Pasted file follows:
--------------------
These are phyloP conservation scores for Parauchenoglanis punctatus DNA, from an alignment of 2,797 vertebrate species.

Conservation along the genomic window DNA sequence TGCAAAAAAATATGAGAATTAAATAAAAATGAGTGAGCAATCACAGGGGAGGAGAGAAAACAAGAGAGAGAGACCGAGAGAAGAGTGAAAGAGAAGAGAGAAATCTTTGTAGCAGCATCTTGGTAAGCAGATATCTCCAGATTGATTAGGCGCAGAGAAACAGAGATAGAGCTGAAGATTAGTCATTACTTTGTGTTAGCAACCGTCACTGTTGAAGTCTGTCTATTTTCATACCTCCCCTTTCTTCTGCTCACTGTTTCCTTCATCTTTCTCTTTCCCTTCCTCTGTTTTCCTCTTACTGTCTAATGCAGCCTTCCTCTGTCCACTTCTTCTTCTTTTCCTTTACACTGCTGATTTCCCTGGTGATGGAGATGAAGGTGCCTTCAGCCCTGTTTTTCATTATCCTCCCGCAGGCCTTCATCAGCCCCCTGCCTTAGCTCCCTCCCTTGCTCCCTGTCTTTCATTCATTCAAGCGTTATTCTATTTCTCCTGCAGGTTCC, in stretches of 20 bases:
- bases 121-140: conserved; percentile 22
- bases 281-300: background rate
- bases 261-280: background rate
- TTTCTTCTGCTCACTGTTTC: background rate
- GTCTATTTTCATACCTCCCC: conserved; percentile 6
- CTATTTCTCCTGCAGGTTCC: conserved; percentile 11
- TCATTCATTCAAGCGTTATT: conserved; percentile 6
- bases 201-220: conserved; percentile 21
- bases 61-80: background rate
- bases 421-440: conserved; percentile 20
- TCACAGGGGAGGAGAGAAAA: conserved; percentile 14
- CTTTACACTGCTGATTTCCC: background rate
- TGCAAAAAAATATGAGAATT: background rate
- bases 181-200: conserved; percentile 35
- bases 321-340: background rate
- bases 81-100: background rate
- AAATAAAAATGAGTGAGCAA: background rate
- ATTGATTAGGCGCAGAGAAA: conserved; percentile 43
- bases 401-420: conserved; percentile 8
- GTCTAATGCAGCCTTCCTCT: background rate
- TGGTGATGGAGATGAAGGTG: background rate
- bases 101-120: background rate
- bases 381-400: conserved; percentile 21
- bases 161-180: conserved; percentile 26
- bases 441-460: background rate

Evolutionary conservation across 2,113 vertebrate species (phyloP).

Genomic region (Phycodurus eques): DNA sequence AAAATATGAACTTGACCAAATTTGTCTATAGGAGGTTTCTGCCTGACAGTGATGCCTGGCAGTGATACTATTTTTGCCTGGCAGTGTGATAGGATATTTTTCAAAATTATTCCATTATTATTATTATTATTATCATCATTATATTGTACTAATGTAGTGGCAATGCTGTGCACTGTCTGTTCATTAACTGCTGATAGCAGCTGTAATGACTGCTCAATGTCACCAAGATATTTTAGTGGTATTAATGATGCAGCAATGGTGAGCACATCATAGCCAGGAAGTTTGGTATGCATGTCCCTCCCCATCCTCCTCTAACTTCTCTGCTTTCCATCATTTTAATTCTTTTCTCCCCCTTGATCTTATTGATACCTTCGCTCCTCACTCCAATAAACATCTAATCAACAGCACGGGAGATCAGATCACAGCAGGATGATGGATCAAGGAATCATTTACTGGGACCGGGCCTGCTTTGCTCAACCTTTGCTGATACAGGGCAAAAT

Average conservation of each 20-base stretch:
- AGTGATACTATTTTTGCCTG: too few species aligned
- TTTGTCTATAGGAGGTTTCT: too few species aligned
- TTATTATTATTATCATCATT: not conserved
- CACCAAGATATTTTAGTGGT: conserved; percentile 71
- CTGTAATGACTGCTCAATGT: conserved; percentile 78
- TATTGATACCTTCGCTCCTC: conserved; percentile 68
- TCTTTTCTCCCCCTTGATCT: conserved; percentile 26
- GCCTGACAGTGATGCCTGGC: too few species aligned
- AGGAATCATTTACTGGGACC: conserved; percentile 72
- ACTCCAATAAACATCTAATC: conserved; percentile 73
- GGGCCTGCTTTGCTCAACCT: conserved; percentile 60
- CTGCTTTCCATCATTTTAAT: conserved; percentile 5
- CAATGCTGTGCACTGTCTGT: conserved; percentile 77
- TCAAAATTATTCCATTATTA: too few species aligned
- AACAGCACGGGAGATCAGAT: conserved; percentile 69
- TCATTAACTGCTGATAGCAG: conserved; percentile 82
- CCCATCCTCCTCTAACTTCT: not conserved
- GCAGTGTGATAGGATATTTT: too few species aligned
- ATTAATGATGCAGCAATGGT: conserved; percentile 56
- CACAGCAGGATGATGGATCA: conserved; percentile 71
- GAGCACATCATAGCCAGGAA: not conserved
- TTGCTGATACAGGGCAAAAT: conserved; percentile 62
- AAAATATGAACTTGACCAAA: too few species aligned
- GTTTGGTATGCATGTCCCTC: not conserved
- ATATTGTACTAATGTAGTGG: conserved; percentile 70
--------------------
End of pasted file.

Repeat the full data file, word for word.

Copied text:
These are phyloP conservation scores for Parauchenoglanis punctatus DNA, from an alignment of 2,797 vertebrate species.

Conservation along the genomic window DNA sequence TGCAAAAAAATATGAGAATTAAATAAAAATGAGTGAGCAATCACAGGGGAGGAGAGAAAACAAGAGAGAGAGACCGAGAGAAGAGTGAAAGAGAAGAGAGAAATCTTTGTAGCAGCATCTTGGTAAGCAGATATCTCCAGATTGATTAGGCGCAGAGAAACAGAGATAGAGCTGAAGATTAGTCATTACTTTGTGTTAGCAACCGTCACTGTTGAAGTCTGTCTATTTTCATACCTCCCCTTTCTTCTGCTCACTGTTTCCTTCATCTTTCTCTTTCCCTTCCTCTGTTTTCCTCTTACTGTCTAATGCAGCCTTCCTCTGTCCACTTCTTCTTCTTTTCCTTTACACTGCTGATTTCCCTGGTGATGGAGATGAAGGTGCCTTCAGCCCTGTTTTTCATTATCCTCCCGCAGGCCTTCATCAGCCCCCTGCCTTAGCTCCCTCCCTTGCTCCCTGTCTTTCATTCATTCAAGCGTTATTCTATTTCTCCTGCAGGTTCC, in stretches of 20 bases:
- bases 121-140: conserved; percentile 22
- bases 281-300: background rate
- bases 261-280: background rate
- TTTCTTCTGCTCACTGTTTC: background rate
- GTCTATTTTCATACCTCCCC: conserved; percentile 6
- CTATTTCTCCTGCAGGTTCC: conserved; percentile 11
- TCATTCATTCAAGCGTTATT: conserved; percentile 6
- bases 201-220: conserved; percentile 21
- bases 61-80: background rate
- bases 421-440: conserved; percentile 20
- TCACAGGGGAGGAGAGAAAA: conserved; percentile 14
- CTTTACACTGCTGATTTCCC: background rate
- TGCAAAAAAATATGAGAATT: background rate
- bases 181-200: conserved; percentile 35
- bases 321-340: background rate
- bases 81-100: background rate
- AAATAAAAATGAGTGAGCAA: background rate
- ATTGATTAGGCGCAGAGAAA: conserved; percentile 43
- bases 401-420: conserved; percentile 8
- GTCTAATGCAGCCTTCCTCT: background rate
- TGGTGATGGAGATGAAGGTG: background rate
- bases 101-120: background rate
- bases 381-400: conserved; percentile 21
- bases 161-180: conserved; percentile 26
- bases 441-460: background rate

Evolutionary conservation across 2,113 vertebrate species (phyloP).

Genomic region (Phycodurus eques): DNA sequence AAAATATGAACTTGACCAAATTTGTCTATAGGAGGTTTCTGCCTGACAGTGATGCCTGGCAGTGATACTATTTTTGCCTGGCAGTGTGATAGGATATTTTTCAAAATTATTCCATTATTATTATTATTATTATCATCATTATATTGTACTAATGTAGTGGCAATGCTGTGCACTGTCTGTTCATTAACTGCTGATAGCAGCTGTAATGACTGCTCAATGTCACCAAGATATTTTAGTGGTATTAATGATGCAGCAATGGTGAGCACATCATAGCCAGGAAGTTTGGTATGCATGTCCCTCCCCATCCTCCTCTAACTTCTCTGCTTTCCATCATTTTAATTCTTTTCTCCCCCTTGATCTTATTGATACCTTCGCTCCTCACTCCAATAAACATCTAATCAACAGCACGGGAGATCAGATCACAGCAGGATGATGGATCAAGGAATCATTTACTGGGACCGGGCCTGCTTTGCTCAACCTTTGCTGATACAGGGCAAAAT

Average conservation of each 20-base stretch:
- AGTGATACTATTTTTGCCTG: too few species aligned
- TTTGTCTATAGGAGGTTTCT: too few species aligned
- TTATTATTATTATCATCATT: not conserved
- CACCAAGATATTTTAGTGGT: conserved; percentile 71
- CTGTAATGACTGCTCAATGT: conserved; percentile 78
- TATTGATACCTTCGCTCCTC: conserved; percentile 68
- TCTTTTCTCCCCCTTGATCT: conserved; percentile 26
- GCCTGACAGTGATGCCTGGC: too few species aligned
- AGGAATCATTTACTGGGACC: conserved; percentile 72
- ACTCCAATAAACATCTAATC: conserved; percentile 73
- GGGCCTGCTTTGCTCAACCT: conserved; percentile 60
- CTGCTTTCCATCATTTTAAT: conserved; percentile 5
- CAATGCTGTGCACTGTCTGT: conserved; percentile 77
- TCAAAATTATTCCATTATTA: too few species aligned
- AACAGCACGGGAGATCAGAT: conserved; percentile 69
- TCATTAACTGCTGATAGCAG: conserved; percentile 82
- CCCATCCTCCTCTAACTTCT: not conserved
- GCAGTGTGATAGGATATTTT: too few species aligned
- ATTAATGATGCAGCAATGGT: conserved; percentile 56
- CACAGCAGGATGATGGATCA: conserved; percentile 71
- GAGCACATCATAGCCAGGAA: not conserved
- TTGCTGATACAGGGCAAAAT: conserved; percentile 62
- AAAATATGAACTTGACCAAA: too few species aligned
- GTTTGGTATGCATGTCCCTC: not conserved
- ATATTGTACTAATGTAGTGG: conserved; percentile 70